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Margaret Bailey Townshend

“Nothing did I so much desire as a good education. Indeed I can scarcely recall a time when I had not a secret determination that somehow or other I would have one… & it grew with me…”
–Margaret Bailey, 1854 letter

Margaret Bailey Townshend. Daguerreotype by Thomas Easterly, c. 1850.

The Norton Strange Townshend Family Papers are a rich source of 19th century women’s history, due largely to the inclusion of the papers of Margaret Bailey Townshend, Norton Townshend’s second wife. Margaret, who grew up orphaned and impoverished, taught mathematics at several women’s schools in the 1840s and 1850s before marrying Townshend at age 31.

Born in Clarksburg, Virginia (now West Virginia) in 1823, Margaret was the second of the five Bailey children. Her father worked as a farmer and Baptist minister but the family was “very poor”1 and moved increasingly farther west to pursue a better life, settling first in Kentucky and then in Missouri. In 1835, when Margaret was 12, her parents died of a disease that was probably cholera within four days of each other. Margaret and her brother and three sisters were divided among three different households. Margaret and nine-year old Miriam drew the worst lot; they were taken in by a physician named Dr. Hathaway, who promised to educate them and make them his heirs, but instead sold their possessions for his own profit and demanded endless labor from them. As Margaret wrote, “[I]t soon proved we were not wanted for children. We were wanted for work, for all the service we could render.”2 In an early letter to Townshend, Margaret wrote, “we never knew anything… but servitude–I always think of it as the white slave period of my life.”3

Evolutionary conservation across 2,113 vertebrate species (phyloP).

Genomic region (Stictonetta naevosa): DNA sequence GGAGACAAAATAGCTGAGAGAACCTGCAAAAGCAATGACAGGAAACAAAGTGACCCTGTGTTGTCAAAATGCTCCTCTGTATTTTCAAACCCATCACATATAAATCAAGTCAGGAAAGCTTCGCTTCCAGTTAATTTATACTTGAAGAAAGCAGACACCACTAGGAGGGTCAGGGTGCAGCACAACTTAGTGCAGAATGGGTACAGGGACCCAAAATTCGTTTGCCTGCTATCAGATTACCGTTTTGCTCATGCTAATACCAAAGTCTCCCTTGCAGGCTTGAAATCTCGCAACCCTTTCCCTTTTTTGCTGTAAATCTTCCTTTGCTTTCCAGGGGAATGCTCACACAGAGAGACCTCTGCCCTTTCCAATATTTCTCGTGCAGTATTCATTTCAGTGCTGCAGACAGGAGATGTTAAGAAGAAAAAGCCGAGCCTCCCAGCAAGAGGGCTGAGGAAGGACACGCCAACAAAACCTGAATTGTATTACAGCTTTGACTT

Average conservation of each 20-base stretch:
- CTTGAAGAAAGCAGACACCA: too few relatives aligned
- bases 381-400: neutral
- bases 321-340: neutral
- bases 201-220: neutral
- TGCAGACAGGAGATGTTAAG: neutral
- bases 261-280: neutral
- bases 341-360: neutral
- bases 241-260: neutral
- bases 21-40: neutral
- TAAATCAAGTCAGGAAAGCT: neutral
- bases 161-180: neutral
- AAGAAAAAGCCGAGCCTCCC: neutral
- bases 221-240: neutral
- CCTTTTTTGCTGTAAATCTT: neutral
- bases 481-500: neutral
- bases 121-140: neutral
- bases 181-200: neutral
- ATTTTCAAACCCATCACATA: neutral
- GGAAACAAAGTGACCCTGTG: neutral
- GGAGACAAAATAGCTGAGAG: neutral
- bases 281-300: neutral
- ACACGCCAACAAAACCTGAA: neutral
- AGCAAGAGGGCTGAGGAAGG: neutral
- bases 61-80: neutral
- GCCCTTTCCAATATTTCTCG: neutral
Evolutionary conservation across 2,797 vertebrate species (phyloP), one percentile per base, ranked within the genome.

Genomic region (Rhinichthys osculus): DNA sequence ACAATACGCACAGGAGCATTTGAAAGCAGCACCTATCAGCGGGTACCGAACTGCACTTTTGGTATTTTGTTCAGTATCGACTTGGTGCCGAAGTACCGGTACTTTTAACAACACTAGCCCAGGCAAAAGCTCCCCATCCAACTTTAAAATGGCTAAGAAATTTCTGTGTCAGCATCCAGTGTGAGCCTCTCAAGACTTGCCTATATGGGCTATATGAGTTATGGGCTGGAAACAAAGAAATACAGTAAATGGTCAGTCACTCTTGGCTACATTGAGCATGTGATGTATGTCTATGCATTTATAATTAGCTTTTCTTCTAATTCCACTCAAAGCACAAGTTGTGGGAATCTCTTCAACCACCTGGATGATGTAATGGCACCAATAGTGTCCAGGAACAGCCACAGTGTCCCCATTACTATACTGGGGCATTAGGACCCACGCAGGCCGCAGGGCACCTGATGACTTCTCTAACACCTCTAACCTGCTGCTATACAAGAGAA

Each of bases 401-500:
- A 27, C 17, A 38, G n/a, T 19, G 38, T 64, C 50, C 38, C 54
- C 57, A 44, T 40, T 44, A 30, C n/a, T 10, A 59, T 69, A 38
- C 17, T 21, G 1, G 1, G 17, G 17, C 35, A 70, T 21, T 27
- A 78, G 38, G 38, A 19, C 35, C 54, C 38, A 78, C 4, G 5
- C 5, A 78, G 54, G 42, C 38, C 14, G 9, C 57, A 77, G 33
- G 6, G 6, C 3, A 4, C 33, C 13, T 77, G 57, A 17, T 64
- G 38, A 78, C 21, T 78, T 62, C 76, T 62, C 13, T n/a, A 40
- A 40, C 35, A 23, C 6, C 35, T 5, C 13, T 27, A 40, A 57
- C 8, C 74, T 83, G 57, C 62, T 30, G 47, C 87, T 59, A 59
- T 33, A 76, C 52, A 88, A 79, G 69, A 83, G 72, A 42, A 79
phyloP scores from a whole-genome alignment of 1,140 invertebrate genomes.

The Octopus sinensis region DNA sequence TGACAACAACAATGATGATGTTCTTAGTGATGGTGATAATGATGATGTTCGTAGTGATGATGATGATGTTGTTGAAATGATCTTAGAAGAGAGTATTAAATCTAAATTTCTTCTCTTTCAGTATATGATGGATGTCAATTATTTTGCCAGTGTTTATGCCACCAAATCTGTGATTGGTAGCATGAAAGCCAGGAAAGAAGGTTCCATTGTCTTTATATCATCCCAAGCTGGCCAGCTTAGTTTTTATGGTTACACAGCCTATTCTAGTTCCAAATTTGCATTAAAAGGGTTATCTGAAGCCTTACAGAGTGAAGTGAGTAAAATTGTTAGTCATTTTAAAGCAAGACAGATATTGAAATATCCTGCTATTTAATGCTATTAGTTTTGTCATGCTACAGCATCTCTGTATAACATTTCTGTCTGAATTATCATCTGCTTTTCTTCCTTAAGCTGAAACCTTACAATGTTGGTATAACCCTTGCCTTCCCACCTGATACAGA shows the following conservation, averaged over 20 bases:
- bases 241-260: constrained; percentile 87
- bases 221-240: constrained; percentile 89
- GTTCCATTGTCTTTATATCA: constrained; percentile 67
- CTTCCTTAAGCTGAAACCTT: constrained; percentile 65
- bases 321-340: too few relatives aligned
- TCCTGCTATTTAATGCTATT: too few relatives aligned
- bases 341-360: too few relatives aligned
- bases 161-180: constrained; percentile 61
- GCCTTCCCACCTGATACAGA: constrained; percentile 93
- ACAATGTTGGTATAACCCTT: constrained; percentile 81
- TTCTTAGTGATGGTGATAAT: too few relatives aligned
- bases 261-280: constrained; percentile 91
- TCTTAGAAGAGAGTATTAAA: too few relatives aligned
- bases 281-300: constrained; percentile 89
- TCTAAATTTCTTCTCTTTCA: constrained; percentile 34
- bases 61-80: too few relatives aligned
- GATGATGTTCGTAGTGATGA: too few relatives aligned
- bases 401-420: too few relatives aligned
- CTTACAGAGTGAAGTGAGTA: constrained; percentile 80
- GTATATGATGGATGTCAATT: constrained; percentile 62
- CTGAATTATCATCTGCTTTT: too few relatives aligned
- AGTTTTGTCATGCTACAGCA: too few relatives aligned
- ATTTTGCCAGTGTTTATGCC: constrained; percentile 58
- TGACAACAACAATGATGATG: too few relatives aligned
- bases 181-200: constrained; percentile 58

However, in Margaret’s eyes, Hathaway’s greatest betrayal was his broken promise to send the sisters to school (“in nearly five years we went to school only three weeks”4). Margaret eventually found herself and her sister a new home by writing to another relative: “after a time I was able to get a note to him, requesting that we be taken away…”5 She used her dwindled inheritance of $200 from the Bailey estate to begin her education in earnest. After studying on her own sufficiently to pass the entrance exam, she began attending the Monticello Female Seminary in Godfrey, Illinois in 1842. Margaret found that in spite of her late start, she excelled in her classes, particularly mathematics. Her gifts were recongized by Philomena Forbes, Monticello’s principal, who wrote the following on a certificate upon her graduation:

“Miss Margaret A. Bailey, having successfully completed the full course of instruction in this Seminary, this testimonial is now given as evidence of the same, and also, as a token of the high esteem and affectionate regard of her Teachers; and as expressive of their earnest wish that she may so use her acquirements as to answer the great ends of her existence on earth, and be made a partker of glory, honor and a blissful immortality beyond the grave~~”6

Monticello Female Seminary printed lettersheet, 1845. Norton Strange Townshend Family Papers, Box 26, Folder 8.

In 1846, Bailey accompanied a colleague to Putnam, Ohio to serve as a teacher at the Putnam Ladies Seminary, and then in 1853, she secured employment at the newly-established Esther Institute in Columbus, where she taught mathematics. Throughout this period, she used her earnings to pay for the educations of her three sisters, Miriam, Melinda, and Mary. She then turned her attention to other matters:

“Now my debts were all paid & my sisters did not need my help. Up to this time my own education, my work at teaching & helping my sisters had so thoroughly occupied me that I could think of nothing else. From in my 17th year into my 30th, six offers of marriage had come to me and friends sometimes found fault with me for my indifference on the subject. The sixth I accepted…”7